Pointing toward midterm elections, House Democratic leader Nancy Pelosi promised on Thursday to raise the minimum wage while cutting taxes to spur economic growth and help the middle class.

She also vowed that Democrats will keep U.S. jobs from going overseas by repealing current tax incentives if voters give her party the reins of Congress on Nov. 7.

"This economy is making the super-rich richer, and leaving middle-class American families further behind, deeper in debt and struggling to make ends meet," Pelosi, D-Calif., said in a speech at Georgetown University.

"Democrats believe in the marketplace," she said. "Choices made by President Bush and Republicans in Congress have created a market failure — they have consistently rewarded wealth without rewarding work."

She was one of 10 Democratic leaders giving economic speeches across the country this week.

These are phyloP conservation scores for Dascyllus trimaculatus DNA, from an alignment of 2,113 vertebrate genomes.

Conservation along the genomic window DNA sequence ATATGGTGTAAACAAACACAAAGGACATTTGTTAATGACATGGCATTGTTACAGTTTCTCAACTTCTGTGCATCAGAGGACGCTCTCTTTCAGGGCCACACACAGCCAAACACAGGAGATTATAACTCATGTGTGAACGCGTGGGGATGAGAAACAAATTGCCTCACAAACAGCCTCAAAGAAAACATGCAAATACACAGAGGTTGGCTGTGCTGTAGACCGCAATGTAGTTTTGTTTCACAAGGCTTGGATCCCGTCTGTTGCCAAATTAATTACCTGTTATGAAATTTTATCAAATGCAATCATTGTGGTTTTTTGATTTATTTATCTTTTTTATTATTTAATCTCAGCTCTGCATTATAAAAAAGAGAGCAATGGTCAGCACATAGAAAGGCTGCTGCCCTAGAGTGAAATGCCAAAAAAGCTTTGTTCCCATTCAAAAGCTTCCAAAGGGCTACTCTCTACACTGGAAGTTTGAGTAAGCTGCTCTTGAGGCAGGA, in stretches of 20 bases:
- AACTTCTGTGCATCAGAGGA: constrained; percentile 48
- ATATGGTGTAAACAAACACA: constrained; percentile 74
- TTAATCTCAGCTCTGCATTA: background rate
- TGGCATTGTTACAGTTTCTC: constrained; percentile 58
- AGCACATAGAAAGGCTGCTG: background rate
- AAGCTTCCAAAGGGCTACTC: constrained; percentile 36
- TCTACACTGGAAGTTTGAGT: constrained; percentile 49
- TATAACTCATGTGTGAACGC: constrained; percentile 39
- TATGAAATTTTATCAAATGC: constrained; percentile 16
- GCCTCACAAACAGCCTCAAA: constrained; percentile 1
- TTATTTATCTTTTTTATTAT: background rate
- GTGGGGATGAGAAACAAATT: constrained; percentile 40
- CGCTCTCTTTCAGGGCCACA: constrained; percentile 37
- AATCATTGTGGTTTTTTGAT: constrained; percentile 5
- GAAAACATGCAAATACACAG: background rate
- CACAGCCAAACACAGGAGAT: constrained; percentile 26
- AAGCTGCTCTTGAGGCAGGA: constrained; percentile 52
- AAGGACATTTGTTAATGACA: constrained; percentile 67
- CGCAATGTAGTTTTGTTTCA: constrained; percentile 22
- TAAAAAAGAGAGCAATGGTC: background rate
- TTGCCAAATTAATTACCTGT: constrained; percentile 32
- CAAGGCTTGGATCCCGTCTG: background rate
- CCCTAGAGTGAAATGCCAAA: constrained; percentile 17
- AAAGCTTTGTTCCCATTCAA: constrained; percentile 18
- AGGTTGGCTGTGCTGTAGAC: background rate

Democrats emphasized the economy as House Republicans were consumed with the fallout of a virtual sex scandal that led to the resignation of former Rep. Mark Foley, R-Fla., and has prompted calls for House Speaker Dennis Hastert, R-Ill., to step down.

Five weeks before the elections, polls show the public favors putting Democrats in charge of Congress.

Democrats also have the advantage on the economy as a campaign issue.

An Associated Press-Ipsos poll released Thursday found that 51 percent of likely voters say Democrats would best handle the economy while 38 percent say Republicans would do a better job.

Republicans took issue with Pelosi's remarks.

"The Democrat plan of heaping taxes on parents, families and employers has failed in the past, and is an astonishingly foolish agenda for the future," said Sen. Mitch McConnell, the No. 2 Senate Republican.